Protein Crystal-Polymer Hybrids
The formation of condensed matter typically involves a trade-off between structural order and flexibility. As the extent and directionality of interactions between atomic or molecular components increase, materials generally become more ordered but less compliant, and vice versa. In order to circumvent this fundamental limitation, we recently constructed a new form of material comprised of protein crystals and integrated synthetic polymers. This hybrid material displays remarkable materials properties: it can reversibly expand to >500% of their original volume without losing crystallinity, exhibit a higher extent of structural order (i.e., improved resolution) upon expansion/contraction and self-heal when cracked. Current efforts in this project focus on broadening the scope of polymer and crystal components to achieve tunable physical properties in addition to establishing new methods for their co-integration, with an eye towards developing advanced functional devices only made possible by the complementary properties of protein and polymer systems.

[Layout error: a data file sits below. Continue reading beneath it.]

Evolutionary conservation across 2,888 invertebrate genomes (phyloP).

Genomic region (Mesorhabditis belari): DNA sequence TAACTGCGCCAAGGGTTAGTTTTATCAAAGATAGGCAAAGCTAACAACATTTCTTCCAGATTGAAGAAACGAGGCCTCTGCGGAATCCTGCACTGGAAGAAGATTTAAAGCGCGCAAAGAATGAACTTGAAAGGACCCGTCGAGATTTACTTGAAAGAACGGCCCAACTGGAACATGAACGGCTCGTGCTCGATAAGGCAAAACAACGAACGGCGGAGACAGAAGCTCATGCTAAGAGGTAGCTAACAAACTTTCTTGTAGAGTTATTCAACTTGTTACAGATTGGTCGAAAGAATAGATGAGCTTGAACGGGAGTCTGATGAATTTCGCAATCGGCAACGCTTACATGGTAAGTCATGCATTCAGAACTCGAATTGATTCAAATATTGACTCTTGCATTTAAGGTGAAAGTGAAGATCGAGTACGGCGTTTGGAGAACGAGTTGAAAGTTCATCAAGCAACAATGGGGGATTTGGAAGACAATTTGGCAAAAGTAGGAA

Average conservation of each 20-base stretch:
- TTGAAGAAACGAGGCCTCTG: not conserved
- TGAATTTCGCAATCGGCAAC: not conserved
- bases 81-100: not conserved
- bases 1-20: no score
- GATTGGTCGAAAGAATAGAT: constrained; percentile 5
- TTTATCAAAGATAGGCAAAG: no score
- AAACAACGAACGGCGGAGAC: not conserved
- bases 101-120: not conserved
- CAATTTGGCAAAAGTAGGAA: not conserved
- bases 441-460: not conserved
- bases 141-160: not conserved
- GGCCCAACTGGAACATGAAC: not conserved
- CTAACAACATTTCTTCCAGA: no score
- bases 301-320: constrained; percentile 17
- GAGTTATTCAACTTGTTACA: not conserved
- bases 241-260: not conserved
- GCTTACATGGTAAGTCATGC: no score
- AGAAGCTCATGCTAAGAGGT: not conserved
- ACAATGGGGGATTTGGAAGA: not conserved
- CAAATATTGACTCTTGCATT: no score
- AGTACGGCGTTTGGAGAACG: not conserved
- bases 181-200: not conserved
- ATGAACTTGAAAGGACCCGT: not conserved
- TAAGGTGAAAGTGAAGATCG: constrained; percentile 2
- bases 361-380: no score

Principal members: Ling, Kenneth, Yui
L. Zhang, J.B. Bailey, R.H. Subramanian, F.A. Tezcan. Hyperexpandable, self-healing macromolecular crystals with integrated polymer networks, Nature (2018).[PDF]